From a safety perspective, LGBTQ+ visitors in Thailand should consider the same issues as all other travelers. Scams, drink spiking, petty theft and road accidents are the four biggest threats to all tourists in Thailand. Where possible, it is best to book day tours, watersport activities, or long taxi trips through the concierge of your hotel, to minimize the risk of being caught up in one of the many scams that target tourists in Thailand.

Drink spiking isn’t rampant in Thailand, but it’s common enough in its busy tourist precincts that you should try to always keep your drink in your hand. Also, keep a close eye on your possessions as petty thieves in Thailand often focus on foreigners.

When it comes to road safety, Thailand has the world’s second-highest rate of road fatalities, and the worst rate of motorcycle fatalities – unless you’re an experienced rider, don’t hire a motorbike. Finally, if you are confronted by a Thai police officer, be polite and show them a photocopy of your passport, which you should always carry with you.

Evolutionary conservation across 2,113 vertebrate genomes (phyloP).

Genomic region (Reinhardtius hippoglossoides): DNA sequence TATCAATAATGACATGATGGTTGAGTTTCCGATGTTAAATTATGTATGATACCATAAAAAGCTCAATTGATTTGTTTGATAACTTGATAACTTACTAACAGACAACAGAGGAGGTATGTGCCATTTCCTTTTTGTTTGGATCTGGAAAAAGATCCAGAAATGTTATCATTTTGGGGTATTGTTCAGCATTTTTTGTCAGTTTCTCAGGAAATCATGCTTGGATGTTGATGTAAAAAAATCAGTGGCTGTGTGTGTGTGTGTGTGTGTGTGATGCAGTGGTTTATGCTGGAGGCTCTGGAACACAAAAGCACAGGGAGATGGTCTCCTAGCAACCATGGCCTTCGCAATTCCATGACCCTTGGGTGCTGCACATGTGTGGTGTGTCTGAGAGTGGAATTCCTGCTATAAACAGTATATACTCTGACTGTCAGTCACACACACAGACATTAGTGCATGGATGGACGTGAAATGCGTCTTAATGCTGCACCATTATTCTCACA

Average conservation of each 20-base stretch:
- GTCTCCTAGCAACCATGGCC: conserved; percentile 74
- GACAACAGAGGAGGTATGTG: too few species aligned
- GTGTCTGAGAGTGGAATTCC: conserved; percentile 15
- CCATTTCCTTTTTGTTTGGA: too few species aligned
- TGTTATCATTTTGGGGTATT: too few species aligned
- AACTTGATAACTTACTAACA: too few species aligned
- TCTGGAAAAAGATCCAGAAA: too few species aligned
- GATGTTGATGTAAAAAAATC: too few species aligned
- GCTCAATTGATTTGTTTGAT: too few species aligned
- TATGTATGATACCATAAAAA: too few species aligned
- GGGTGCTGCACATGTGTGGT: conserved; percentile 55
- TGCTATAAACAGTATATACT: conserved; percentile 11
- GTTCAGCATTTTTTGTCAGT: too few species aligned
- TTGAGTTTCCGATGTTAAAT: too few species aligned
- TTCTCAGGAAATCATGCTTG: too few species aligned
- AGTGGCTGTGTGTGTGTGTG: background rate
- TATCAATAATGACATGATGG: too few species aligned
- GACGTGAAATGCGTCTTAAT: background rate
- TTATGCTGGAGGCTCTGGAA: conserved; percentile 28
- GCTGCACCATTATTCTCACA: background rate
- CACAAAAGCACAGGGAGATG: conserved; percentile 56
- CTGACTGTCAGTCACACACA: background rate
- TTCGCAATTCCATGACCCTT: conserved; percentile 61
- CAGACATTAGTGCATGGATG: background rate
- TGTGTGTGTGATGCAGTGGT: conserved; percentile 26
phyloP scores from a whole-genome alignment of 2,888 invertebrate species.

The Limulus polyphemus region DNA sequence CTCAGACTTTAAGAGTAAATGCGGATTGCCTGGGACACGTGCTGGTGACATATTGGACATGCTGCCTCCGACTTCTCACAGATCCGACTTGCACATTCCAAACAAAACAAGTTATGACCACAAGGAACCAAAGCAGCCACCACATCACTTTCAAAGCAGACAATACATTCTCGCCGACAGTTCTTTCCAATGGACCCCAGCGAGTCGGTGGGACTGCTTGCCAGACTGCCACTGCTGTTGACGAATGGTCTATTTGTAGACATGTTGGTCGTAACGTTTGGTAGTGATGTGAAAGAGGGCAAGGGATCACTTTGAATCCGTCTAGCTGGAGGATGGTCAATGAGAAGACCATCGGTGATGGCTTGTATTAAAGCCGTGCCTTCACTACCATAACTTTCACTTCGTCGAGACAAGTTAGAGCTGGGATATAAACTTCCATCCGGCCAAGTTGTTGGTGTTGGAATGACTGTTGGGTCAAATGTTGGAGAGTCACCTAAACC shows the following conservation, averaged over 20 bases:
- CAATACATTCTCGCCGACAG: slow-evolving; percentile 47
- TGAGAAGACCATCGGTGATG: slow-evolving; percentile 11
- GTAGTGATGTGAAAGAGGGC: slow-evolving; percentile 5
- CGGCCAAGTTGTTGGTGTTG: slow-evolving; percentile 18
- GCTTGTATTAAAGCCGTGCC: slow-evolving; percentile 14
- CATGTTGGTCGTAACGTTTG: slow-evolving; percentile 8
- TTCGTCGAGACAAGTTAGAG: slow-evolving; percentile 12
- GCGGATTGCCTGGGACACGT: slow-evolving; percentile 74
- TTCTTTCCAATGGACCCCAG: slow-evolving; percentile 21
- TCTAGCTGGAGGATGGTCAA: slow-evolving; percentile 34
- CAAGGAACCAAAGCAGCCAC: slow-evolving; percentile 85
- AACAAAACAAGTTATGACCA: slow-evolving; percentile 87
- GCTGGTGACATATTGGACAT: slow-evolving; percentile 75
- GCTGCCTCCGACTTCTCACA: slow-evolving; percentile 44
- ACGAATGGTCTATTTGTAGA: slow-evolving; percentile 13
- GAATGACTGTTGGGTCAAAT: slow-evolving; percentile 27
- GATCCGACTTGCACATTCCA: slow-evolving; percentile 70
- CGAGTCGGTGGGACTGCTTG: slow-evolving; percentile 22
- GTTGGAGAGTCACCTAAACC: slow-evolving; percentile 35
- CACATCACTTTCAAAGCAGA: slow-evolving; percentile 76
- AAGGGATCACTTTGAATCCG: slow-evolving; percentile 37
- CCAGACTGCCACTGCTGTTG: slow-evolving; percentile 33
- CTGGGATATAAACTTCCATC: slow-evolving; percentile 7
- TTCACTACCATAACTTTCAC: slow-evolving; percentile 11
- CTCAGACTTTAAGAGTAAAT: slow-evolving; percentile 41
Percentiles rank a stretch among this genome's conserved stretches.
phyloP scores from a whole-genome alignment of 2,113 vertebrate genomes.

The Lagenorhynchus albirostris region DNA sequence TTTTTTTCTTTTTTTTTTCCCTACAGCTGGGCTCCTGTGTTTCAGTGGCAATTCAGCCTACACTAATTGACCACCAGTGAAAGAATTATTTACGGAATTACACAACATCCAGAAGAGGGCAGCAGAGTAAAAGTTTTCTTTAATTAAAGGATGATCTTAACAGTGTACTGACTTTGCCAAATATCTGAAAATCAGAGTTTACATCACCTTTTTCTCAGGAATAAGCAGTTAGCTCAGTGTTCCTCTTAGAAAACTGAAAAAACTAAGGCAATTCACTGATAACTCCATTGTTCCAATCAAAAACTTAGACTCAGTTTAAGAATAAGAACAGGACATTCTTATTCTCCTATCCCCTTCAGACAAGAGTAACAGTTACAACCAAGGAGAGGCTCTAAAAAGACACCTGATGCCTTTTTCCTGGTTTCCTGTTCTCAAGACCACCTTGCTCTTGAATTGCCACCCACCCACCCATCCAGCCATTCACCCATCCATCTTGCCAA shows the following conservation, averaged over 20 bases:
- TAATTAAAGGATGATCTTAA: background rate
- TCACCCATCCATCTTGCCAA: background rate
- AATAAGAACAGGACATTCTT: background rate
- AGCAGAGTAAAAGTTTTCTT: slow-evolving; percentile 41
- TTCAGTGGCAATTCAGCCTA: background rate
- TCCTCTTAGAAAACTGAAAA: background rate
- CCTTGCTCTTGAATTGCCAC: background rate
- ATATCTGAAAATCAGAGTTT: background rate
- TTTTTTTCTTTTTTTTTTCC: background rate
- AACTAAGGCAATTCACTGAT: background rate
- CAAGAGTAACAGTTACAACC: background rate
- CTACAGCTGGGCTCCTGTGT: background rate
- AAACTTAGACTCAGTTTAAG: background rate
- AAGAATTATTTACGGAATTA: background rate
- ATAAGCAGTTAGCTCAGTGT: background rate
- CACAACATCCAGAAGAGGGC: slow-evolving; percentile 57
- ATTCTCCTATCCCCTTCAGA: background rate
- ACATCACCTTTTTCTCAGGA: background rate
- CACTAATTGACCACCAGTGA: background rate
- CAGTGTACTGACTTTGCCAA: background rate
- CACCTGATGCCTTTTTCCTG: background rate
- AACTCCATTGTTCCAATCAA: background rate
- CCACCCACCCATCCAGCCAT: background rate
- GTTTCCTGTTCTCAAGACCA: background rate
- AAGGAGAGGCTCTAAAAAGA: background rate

Get a travel insurance quote for Thailand

You can buy at home or while traveling, and claim online from anywhere in the world. With 150+ adventure activities covered and 24/7 emergency assistance.

Related articles

Travel Insurance

Simple and flexible travel insurance

You can buy at home or while traveling, and claim online from anywhere in the world. With 150+ adventure activities covered and 24/7 emergency assistance.

Get a quote


  • Jay said

    The term 'trans woman' or 'transgender woman' actually refers to someone who identifies as as woman. For someone who is transgender and identifies as male (usually these people are assigned female at birth), the correct term is 'trans man' or 'transgender man'.